I also dressed in full dance costume, which is a big no-no when you are a serious actor. You are supposed to be able to embody the role without actually dressing like the role. You don’t go full-out like that. I didn’t know. So I was wearing my ballet tights and everything, and I went in and read for Joss himself not knowing, and after I was done with my read, he looked down at my resume and said, “Where have you been?” My resume was completely made up. I used dancing credits and kind of suggested that I was an actor.
Instead of saying you cheated, can we just say you were resourceful?
You’ve got to be.
Was there a project in your career that changed everything for you in regard to all of a sudden you had fan sites devoted to you and you were getting convention invites? Was it “Firefly” or something else?
The thing about “Firefly” was that was pretty much my first job. I did one episode of “Angel,” and I was still dancing full-time at that point. I got that job and then I got to “Firefly.” It wasn’t on very long before it got pulled. So I remember thinking, “Well, it was fun being an actor while it lasted. I’m going to have to figure out something else.”
But then I booked “Terminator.” And when I got “Terminator: The Sarah Connor Chronicles,” it was a much more commercially pushed series. It was on every billboard in town. I remember at that point when the show was on and the billboards were out, I would be driving to and from work and people would pull up next to me and they would recognize me through my car (window) and give me the thumbs-up or wave or kind of talk. That’s when I realized, “Oh my goodness, that person up there looks a lot like me.”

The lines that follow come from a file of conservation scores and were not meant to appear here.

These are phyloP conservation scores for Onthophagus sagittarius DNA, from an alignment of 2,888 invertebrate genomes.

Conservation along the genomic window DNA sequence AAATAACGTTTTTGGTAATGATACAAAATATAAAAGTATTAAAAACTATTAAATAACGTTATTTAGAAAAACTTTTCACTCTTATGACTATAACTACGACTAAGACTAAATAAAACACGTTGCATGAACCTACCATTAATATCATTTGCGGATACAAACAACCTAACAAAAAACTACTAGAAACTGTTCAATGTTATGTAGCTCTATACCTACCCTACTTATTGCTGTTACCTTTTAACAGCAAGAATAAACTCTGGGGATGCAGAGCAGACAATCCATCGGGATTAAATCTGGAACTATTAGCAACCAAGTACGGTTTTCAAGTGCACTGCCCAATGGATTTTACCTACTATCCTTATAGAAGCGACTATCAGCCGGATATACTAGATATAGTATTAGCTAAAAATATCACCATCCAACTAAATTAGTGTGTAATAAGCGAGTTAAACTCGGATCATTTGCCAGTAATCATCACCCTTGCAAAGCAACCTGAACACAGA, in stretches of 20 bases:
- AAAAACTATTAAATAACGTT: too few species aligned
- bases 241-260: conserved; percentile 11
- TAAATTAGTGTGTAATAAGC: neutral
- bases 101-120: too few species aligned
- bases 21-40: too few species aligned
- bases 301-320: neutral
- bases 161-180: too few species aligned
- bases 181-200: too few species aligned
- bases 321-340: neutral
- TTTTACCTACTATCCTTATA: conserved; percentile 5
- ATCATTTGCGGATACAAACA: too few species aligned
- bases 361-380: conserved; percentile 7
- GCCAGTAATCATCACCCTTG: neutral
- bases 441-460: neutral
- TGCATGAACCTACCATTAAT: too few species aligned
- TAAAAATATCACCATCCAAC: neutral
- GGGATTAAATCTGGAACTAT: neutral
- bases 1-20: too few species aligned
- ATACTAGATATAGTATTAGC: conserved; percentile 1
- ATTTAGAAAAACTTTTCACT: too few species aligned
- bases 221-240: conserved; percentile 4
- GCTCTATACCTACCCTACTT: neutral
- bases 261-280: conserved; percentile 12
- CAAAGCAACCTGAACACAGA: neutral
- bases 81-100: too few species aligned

Then, over the years, “Firefly” ended up coming back with a vengeance because it had a cult following and people were passing it around to their friends. It became a cult classic over the years, but it took a while.
In addition to your many roles that appeal to lovers of pop culture, weren’t you also almost a Power Ranger?
True. When I first came to L.A., that was one of my very first auditions, other than commercial auditions. It came down between me and one other girl. I did not end up getting cast and ended up just dancing for another year before I was discovered.
Was it for the original Power Rangers show or a different version?
It was later. I wasn’t quite in L.A. for the first go-round, the original cast. I know some of the original cast. I met them through conventions, which is pretty cool.
You’re a big country music fan. Are you a cowgirl at heart?
I like to think so. I’m a cowgirl, I think, because I feel the most empowered when my feet are in the dirt.